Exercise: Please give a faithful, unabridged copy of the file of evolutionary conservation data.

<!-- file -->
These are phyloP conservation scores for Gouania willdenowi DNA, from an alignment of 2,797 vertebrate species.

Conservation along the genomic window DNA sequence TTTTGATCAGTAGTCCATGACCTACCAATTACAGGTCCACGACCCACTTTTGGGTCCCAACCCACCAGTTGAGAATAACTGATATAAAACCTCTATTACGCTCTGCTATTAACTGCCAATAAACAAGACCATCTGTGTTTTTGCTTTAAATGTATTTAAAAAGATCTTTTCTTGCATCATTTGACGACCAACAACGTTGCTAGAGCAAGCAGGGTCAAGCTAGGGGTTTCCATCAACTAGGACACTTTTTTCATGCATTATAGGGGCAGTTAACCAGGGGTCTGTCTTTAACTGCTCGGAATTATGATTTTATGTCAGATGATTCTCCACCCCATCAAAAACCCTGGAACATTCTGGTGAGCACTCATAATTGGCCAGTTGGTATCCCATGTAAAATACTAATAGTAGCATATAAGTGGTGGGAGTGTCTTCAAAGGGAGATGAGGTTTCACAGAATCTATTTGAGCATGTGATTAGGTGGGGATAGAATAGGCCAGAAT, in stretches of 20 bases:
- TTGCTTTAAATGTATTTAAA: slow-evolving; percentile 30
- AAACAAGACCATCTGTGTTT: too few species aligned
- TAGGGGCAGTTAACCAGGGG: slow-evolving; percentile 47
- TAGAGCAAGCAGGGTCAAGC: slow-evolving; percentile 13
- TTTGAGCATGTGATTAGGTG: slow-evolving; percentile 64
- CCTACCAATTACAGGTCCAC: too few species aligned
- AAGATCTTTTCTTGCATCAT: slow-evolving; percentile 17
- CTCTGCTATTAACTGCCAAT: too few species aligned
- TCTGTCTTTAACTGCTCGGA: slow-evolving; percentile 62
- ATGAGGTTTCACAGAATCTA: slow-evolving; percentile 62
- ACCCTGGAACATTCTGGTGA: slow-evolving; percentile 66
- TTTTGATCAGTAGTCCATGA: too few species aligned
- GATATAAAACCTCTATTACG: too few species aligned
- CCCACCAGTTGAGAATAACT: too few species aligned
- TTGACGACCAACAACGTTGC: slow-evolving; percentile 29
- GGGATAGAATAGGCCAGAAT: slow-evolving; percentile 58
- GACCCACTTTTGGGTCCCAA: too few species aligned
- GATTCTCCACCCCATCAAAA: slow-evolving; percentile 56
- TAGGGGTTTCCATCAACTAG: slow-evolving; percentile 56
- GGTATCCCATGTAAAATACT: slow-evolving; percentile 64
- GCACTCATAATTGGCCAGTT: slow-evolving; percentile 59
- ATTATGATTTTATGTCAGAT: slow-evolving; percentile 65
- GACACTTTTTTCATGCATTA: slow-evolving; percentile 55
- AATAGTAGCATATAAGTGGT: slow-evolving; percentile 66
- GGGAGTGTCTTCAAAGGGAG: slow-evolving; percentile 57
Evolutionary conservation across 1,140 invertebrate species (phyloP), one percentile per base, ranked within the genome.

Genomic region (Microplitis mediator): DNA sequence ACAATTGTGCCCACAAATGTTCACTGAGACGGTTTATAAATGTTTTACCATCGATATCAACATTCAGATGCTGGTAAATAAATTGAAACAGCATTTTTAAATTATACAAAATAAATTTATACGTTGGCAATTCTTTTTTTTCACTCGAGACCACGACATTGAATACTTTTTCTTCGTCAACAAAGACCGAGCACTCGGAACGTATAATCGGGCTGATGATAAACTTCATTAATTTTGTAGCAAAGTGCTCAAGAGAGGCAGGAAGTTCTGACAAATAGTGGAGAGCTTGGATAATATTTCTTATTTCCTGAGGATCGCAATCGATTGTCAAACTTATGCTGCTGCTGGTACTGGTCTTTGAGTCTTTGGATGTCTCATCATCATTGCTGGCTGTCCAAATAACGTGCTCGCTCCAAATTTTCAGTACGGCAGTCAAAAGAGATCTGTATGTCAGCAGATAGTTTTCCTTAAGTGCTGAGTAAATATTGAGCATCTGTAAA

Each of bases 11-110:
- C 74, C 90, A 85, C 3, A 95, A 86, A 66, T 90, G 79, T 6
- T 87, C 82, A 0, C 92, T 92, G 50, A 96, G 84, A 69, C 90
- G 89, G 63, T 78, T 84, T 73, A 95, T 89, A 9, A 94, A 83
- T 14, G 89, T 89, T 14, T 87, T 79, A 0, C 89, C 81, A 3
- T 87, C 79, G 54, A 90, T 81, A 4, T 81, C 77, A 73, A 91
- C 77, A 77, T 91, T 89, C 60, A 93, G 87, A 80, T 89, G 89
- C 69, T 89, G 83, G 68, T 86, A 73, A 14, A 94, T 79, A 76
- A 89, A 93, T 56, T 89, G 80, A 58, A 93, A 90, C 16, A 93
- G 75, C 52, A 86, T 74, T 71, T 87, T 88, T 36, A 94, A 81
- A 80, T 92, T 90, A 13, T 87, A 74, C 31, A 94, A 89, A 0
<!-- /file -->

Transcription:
These are phyloP conservation scores for Gouania willdenowi DNA, from an alignment of 2,797 vertebrate species.

Conservation along the genomic window DNA sequence TTTTGATCAGTAGTCCATGACCTACCAATTACAGGTCCACGACCCACTTTTGGGTCCCAACCCACCAGTTGAGAATAACTGATATAAAACCTCTATTACGCTCTGCTATTAACTGCCAATAAACAAGACCATCTGTGTTTTTGCTTTAAATGTATTTAAAAAGATCTTTTCTTGCATCATTTGACGACCAACAACGTTGCTAGAGCAAGCAGGGTCAAGCTAGGGGTTTCCATCAACTAGGACACTTTTTTCATGCATTATAGGGGCAGTTAACCAGGGGTCTGTCTTTAACTGCTCGGAATTATGATTTTATGTCAGATGATTCTCCACCCCATCAAAAACCCTGGAACATTCTGGTGAGCACTCATAATTGGCCAGTTGGTATCCCATGTAAAATACTAATAGTAGCATATAAGTGGTGGGAGTGTCTTCAAAGGGAGATGAGGTTTCACAGAATCTATTTGAGCATGTGATTAGGTGGGGATAGAATAGGCCAGAAT, in stretches of 20 bases:
- TTGCTTTAAATGTATTTAAA: slow-evolving; percentile 30
- AAACAAGACCATCTGTGTTT: too few species aligned
- TAGGGGCAGTTAACCAGGGG: slow-evolving; percentile 47
- TAGAGCAAGCAGGGTCAAGC: slow-evolving; percentile 13
- TTTGAGCATGTGATTAGGTG: slow-evolving; percentile 64
- CCTACCAATTACAGGTCCAC: too few species aligned
- AAGATCTTTTCTTGCATCAT: slow-evolving; percentile 17
- CTCTGCTATTAACTGCCAAT: too few species aligned
- TCTGTCTTTAACTGCTCGGA: slow-evolving; percentile 62
- ATGAGGTTTCACAGAATCTA: slow-evolving; percentile 62
- ACCCTGGAACATTCTGGTGA: slow-evolving; percentile 66
- TTTTGATCAGTAGTCCATGA: too few species aligned
- GATATAAAACCTCTATTACG: too few species aligned
- CCCACCAGTTGAGAATAACT: too few species aligned
- TTGACGACCAACAACGTTGC: slow-evolving; percentile 29
- GGGATAGAATAGGCCAGAAT: slow-evolving; percentile 58
- GACCCACTTTTGGGTCCCAA: too few species aligned
- GATTCTCCACCCCATCAAAA: slow-evolving; percentile 56
- TAGGGGTTTCCATCAACTAG: slow-evolving; percentile 56
- GGTATCCCATGTAAAATACT: slow-evolving; percentile 64
- GCACTCATAATTGGCCAGTT: slow-evolving; percentile 59
- ATTATGATTTTATGTCAGAT: slow-evolving; percentile 65
- GACACTTTTTTCATGCATTA: slow-evolving; percentile 55
- AATAGTAGCATATAAGTGGT: slow-evolving; percentile 66
- GGGAGTGTCTTCAAAGGGAG: slow-evolving; percentile 57
Evolutionary conservation across 1,140 invertebrate species (phyloP), one percentile per base, ranked within the genome.

Genomic region (Microplitis mediator): DNA sequence ACAATTGTGCCCACAAATGTTCACTGAGACGGTTTATAAATGTTTTACCATCGATATCAACATTCAGATGCTGGTAAATAAATTGAAACAGCATTTTTAAATTATACAAAATAAATTTATACGTTGGCAATTCTTTTTTTTCACTCGAGACCACGACATTGAATACTTTTTCTTCGTCAACAAAGACCGAGCACTCGGAACGTATAATCGGGCTGATGATAAACTTCATTAATTTTGTAGCAAAGTGCTCAAGAGAGGCAGGAAGTTCTGACAAATAGTGGAGAGCTTGGATAATATTTCTTATTTCCTGAGGATCGCAATCGATTGTCAAACTTATGCTGCTGCTGGTACTGGTCTTTGAGTCTTTGGATGTCTCATCATCATTGCTGGCTGTCCAAATAACGTGCTCGCTCCAAATTTTCAGTACGGCAGTCAAAAGAGATCTGTATGTCAGCAGATAGTTTTCCTTAAGTGCTGAGTAAATATTGAGCATCTGTAAA

Each of bases 11-110:
- C 74, C 90, A 85, C 3, A 95, A 86, A 66, T 90, G 79, T 6
- T 87, C 82, A 0, C 92, T 92, G 50, A 96, G 84, A 69, C 90
- G 89, G 63, T 78, T 84, T 73, A 95, T 89, A 9, A 94, A 83
- T 14, G 89, T 89, T 14, T 87, T 79, A 0, C 89, C 81, A 3
- T 87, C 79, G 54, A 90, T 81, A 4, T 81, C 77, A 73, A 91
- C 77, A 77, T 91, T 89, C 60, A 93, G 87, A 80, T 89, G 89
- C 69, T 89, G 83, G 68, T 86, A 73, A 14, A 94, T 79, A 76
- A 89, A 93, T 56, T 89, G 80, A 58, A 93, A 90, C 16, A 93
- G 75, C 52, A 86, T 74, T 71, T 87, T 88, T 36, A 94, A 81
- A 80, T 92, T 90, A 13, T 87, A 74, C 31, A 94, A 89, A 0